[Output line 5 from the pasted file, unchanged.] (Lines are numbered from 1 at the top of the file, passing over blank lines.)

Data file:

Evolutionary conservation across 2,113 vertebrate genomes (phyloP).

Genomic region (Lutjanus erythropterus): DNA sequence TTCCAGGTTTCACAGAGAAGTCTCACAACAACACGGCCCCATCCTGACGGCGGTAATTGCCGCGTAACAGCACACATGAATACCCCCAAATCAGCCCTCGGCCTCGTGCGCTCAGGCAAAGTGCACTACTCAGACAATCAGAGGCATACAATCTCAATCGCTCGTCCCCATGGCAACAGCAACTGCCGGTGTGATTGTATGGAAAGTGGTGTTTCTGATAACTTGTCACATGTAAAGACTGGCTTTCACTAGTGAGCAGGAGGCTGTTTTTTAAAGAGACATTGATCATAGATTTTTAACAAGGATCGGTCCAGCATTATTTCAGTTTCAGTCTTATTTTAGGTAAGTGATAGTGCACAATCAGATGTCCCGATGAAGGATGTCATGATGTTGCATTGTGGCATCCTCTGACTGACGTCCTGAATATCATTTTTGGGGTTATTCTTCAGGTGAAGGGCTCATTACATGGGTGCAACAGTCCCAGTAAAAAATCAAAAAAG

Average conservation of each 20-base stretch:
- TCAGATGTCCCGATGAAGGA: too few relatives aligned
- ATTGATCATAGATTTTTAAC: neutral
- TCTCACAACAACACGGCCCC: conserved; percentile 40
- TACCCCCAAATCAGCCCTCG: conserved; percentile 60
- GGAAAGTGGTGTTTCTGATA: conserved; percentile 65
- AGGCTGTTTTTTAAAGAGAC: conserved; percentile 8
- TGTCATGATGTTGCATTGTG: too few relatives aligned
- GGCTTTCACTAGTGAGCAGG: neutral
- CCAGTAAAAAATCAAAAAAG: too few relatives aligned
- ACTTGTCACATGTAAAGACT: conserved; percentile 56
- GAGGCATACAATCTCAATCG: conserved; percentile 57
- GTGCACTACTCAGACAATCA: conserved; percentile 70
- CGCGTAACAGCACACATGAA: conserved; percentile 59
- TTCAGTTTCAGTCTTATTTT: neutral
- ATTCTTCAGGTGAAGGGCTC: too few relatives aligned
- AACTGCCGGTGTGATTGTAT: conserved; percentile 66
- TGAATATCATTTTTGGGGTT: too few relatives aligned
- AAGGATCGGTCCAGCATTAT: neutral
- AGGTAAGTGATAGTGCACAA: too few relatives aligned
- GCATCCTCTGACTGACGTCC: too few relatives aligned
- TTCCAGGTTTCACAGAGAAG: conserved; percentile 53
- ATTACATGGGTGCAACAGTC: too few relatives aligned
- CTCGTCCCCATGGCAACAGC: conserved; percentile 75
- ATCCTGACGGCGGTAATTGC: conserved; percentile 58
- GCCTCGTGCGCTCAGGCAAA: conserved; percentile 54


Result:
- ATTGATCATAGATTTTTAAC: neutral